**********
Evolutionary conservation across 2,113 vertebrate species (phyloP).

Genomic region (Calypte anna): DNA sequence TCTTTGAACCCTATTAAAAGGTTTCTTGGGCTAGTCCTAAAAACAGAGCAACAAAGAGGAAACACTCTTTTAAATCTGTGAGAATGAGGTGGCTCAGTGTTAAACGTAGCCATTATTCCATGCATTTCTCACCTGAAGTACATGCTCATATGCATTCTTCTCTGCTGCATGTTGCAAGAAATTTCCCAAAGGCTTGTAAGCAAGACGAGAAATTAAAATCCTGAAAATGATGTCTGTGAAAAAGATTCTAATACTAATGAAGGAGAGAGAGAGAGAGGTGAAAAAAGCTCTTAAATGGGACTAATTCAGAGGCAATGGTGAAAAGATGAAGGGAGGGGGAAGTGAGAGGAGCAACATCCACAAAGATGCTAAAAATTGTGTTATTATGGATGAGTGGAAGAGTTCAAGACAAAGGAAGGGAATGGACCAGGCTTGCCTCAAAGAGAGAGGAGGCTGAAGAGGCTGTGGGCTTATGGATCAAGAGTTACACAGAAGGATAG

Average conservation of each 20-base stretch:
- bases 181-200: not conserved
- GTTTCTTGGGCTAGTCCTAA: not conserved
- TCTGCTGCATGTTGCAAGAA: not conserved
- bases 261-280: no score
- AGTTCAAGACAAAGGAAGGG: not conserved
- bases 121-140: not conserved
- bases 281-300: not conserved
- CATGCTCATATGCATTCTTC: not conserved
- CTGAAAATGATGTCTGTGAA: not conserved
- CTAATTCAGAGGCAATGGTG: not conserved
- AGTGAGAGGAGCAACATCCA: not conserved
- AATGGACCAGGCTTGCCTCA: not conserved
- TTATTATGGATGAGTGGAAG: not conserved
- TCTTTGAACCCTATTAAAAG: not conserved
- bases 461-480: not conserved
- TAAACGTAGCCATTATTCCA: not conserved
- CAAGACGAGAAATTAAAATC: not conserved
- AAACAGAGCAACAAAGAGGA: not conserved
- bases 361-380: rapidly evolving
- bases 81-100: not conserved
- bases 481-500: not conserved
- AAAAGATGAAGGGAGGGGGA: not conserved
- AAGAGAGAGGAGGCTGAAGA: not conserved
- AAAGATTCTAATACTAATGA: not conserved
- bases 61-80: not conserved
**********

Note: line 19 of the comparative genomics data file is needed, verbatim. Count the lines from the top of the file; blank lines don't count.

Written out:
- TAAACGTAGCCATTATTCCA: not conserved